Women’s baseball in Taiwan aiming to hit home run

Photo courtesy of the Taiwan Women’s Baseball Advocate Association

By Joseph Yeh, CNA staff reporter

Baseball may be Taiwan’s national pastime, but as in most countries where the game is played, it has remained almost exclusively a game for men.

Taiwan’s first women’s baseball team was not founded until early in the 21st century, in 2001, almost a century later than the creation of its first men’s team during Japanese colonial rule in 1903.

Today, 17 years later, three pioneers are hoping to make baseball an even more viable option for female athletes in Taiwan after being signed to play in the world’s only professional baseball league for women — the Japan Women’s Baseball League (JWBL).

They are pitcher/infielder Hsieh Yu-ying (謝鈺瀅) and outfielder Shen Chia-wen (沈嘉文), who will play for the Kyoto Flora, and pitcher/outfielder Tseng Chi (曾琪), who will join the Aichi Dione.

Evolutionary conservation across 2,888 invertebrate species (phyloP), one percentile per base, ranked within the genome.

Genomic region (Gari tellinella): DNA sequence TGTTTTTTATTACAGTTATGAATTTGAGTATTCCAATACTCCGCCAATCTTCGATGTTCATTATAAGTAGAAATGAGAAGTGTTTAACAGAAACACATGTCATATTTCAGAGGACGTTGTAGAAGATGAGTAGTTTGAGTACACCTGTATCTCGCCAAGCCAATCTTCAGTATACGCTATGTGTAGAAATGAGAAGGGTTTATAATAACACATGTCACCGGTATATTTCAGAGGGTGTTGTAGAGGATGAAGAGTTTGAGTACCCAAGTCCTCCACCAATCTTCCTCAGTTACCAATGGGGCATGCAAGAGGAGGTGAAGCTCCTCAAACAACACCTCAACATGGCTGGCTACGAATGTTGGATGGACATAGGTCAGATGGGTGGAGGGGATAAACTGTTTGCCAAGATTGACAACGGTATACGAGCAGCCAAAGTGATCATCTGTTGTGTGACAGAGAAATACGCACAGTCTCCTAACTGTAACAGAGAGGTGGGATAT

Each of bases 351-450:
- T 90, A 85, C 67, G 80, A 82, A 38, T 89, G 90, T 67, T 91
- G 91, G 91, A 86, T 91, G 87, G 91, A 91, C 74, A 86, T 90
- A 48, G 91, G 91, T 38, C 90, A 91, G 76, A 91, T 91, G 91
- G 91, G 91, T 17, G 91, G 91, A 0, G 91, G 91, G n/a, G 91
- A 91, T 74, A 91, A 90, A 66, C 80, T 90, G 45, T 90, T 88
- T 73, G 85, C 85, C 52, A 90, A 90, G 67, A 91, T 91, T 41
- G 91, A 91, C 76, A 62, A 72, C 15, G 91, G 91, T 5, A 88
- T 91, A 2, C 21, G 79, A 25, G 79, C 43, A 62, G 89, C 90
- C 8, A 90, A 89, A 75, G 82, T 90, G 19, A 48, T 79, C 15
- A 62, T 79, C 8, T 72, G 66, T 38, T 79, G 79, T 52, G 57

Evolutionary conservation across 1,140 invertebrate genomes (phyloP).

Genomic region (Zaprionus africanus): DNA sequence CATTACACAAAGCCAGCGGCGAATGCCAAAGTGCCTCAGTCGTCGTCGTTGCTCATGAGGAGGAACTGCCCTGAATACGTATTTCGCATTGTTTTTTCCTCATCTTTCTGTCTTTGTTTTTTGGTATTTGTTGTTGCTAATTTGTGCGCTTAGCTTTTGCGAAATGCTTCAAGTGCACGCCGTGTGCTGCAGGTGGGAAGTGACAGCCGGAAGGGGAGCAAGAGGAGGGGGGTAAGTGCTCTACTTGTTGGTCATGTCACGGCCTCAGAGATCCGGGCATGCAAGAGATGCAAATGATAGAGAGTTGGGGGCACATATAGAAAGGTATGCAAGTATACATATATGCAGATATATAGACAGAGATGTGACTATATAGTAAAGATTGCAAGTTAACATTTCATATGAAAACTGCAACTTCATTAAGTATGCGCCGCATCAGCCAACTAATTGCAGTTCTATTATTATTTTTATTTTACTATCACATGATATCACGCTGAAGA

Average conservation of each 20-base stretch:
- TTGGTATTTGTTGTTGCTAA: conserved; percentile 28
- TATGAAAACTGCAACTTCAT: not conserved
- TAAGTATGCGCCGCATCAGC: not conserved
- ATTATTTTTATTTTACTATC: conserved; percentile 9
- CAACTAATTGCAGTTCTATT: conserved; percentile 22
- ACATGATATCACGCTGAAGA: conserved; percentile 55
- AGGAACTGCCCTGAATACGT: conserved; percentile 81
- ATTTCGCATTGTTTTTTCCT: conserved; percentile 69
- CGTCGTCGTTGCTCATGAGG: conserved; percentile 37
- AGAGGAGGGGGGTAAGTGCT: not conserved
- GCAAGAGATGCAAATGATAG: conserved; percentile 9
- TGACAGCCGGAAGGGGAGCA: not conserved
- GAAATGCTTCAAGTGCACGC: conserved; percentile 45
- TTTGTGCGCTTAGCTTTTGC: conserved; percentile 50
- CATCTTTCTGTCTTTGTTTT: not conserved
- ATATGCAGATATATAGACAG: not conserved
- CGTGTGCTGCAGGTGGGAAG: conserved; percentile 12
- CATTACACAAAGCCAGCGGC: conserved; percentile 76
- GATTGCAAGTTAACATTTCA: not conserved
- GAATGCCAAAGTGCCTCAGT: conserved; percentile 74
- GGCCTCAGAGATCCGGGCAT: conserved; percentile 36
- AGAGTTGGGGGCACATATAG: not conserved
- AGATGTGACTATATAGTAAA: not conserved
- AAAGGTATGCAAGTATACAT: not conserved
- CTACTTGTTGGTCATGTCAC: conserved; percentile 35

“It might be somewhat of an exaggeration, but I think they are like Chen Chin-feng (陳金鋒),” said baseball commentator Tseng Wen-chen (曾文誠).

Much like Chen who became the first Taiwanese to play in the U.S. major leagues with the Los Angeles Dodgers in 2002 and opened the door to others like him, these women in their early 20s are “trailblazers” creating a new path that others can follow, Tseng said.

Shawan Liao (廖立欣), the secretary-general of Taiwan Women’s Baseball Advocate Association (TWBAA), called the signings “inspirational,” saying that having these role models to look up to has given a morale boost to everybody who walks the lonely road of women’s baseball in Taiwan.